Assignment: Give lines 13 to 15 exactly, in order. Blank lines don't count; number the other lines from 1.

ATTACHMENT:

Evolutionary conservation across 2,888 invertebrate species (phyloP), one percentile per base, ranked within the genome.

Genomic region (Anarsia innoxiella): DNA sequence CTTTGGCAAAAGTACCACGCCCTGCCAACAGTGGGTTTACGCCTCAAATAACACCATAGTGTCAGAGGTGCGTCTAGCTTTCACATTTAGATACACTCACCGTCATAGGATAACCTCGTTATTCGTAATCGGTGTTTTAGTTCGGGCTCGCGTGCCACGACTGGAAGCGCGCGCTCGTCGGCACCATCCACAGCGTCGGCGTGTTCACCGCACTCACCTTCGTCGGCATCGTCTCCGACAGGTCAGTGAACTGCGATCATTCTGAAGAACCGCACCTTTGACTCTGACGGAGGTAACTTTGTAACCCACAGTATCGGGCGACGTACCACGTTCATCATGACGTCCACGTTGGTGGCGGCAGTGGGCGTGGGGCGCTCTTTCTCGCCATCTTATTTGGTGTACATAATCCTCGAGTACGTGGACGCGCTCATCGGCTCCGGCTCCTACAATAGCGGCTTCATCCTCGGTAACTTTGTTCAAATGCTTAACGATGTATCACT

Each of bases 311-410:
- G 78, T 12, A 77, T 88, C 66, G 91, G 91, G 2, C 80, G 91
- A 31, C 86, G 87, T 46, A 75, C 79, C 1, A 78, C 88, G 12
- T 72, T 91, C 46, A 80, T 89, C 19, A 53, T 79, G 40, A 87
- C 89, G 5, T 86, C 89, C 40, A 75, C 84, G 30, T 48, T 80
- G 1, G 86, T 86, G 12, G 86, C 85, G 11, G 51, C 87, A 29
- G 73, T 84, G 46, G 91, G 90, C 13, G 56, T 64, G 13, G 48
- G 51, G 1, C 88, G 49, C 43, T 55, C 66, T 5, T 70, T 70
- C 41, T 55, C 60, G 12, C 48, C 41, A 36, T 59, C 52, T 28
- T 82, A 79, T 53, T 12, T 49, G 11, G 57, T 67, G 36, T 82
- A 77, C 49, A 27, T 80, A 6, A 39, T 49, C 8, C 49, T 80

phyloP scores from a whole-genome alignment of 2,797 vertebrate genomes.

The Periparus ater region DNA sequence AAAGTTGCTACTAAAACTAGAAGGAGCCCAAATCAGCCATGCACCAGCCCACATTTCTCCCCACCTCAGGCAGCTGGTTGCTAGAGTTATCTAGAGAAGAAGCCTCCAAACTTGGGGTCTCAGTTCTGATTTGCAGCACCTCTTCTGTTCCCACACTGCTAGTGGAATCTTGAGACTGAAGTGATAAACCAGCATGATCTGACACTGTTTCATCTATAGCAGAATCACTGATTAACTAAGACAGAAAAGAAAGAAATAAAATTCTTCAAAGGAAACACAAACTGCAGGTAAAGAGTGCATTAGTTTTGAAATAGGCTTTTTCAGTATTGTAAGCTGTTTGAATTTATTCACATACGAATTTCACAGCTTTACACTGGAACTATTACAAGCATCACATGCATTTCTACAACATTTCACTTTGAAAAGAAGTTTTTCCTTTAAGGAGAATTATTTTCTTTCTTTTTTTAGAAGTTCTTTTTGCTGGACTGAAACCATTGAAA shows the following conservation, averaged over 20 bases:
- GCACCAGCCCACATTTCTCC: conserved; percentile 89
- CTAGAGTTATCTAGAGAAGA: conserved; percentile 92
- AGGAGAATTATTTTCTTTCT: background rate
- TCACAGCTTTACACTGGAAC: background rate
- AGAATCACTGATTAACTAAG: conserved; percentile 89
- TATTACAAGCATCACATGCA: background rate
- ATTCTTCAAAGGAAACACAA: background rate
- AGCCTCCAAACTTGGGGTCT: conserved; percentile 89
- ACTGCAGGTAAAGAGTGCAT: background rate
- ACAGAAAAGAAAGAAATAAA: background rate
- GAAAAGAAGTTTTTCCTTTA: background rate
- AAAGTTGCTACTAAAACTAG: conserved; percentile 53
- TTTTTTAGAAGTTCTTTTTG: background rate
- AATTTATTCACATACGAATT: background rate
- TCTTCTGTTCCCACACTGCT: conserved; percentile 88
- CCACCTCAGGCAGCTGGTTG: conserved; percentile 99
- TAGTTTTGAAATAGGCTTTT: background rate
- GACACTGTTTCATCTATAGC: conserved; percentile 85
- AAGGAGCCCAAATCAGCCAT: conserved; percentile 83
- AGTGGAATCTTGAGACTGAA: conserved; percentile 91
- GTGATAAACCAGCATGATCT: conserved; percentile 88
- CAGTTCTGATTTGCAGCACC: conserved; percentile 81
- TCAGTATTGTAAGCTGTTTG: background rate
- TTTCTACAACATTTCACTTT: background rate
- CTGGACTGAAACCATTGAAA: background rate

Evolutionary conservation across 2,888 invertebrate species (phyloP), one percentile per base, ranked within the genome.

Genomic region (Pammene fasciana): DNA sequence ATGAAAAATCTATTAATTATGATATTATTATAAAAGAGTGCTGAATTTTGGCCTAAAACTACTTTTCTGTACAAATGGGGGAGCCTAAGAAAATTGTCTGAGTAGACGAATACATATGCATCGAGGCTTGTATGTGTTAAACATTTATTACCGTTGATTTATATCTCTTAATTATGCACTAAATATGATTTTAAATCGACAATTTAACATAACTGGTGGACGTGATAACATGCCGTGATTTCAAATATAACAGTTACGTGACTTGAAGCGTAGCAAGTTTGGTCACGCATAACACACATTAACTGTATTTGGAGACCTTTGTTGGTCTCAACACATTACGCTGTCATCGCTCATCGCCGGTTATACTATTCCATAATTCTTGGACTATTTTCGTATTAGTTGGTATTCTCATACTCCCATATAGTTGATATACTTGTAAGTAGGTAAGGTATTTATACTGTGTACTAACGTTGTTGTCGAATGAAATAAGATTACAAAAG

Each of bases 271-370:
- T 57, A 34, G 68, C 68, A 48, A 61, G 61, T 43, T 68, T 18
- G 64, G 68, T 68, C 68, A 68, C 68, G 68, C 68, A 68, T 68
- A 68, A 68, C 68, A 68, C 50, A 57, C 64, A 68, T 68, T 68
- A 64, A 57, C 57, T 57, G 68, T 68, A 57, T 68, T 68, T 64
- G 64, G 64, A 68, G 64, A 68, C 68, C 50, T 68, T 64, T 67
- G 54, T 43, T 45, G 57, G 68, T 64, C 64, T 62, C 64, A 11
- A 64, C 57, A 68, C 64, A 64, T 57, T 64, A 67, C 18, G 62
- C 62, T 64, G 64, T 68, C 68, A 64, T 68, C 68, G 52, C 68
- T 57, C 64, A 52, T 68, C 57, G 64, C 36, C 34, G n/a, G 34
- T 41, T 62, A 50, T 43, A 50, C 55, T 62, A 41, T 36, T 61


- A 77, C 49, A 27, T 80, A 6, A 39, T 49, C 8, C 49, T 80

phyloP scores from a whole-genome alignment of 2,797 vertebrate genomes.

The Periparus ater region DNA sequence AAAGTTGCTACTAAAACTAGAAGGAGCCCAAATCAGCCATGCACCAGCCCACATTTCTCCCCACCTCAGGCAGCTGGTTGCTAGAGTTATCTAGAGAAGAAGCCTCCAAACTTGGGGTCTCAGTTCTGATTTGCAGCACCTCTTCTGTTCCCACACTGCTAGTGGAATCTTGAGACTGAAGTGATAAACCAGCATGATCTGACACTGTTTCATCTATAGCAGAATCACTGATTAACTAAGACAGAAAAGAAAGAAATAAAATTCTTCAAAGGAAACACAAACTGCAGGTAAAGAGTGCATTAGTTTTGAAATAGGCTTTTTCAGTATTGTAAGCTGTTTGAATTTATTCACATACGAATTTCACAGCTTTACACTGGAACTATTACAAGCATCACATGCATTTCTACAACATTTCACTTTGAAAAGAAGTTTTTCCTTTAAGGAGAATTATTTTCTTTCTTTTTTTAGAAGTTCTTTTTGCTGGACTGAAACCATTGAAA shows the following conservation, averaged over 20 bases: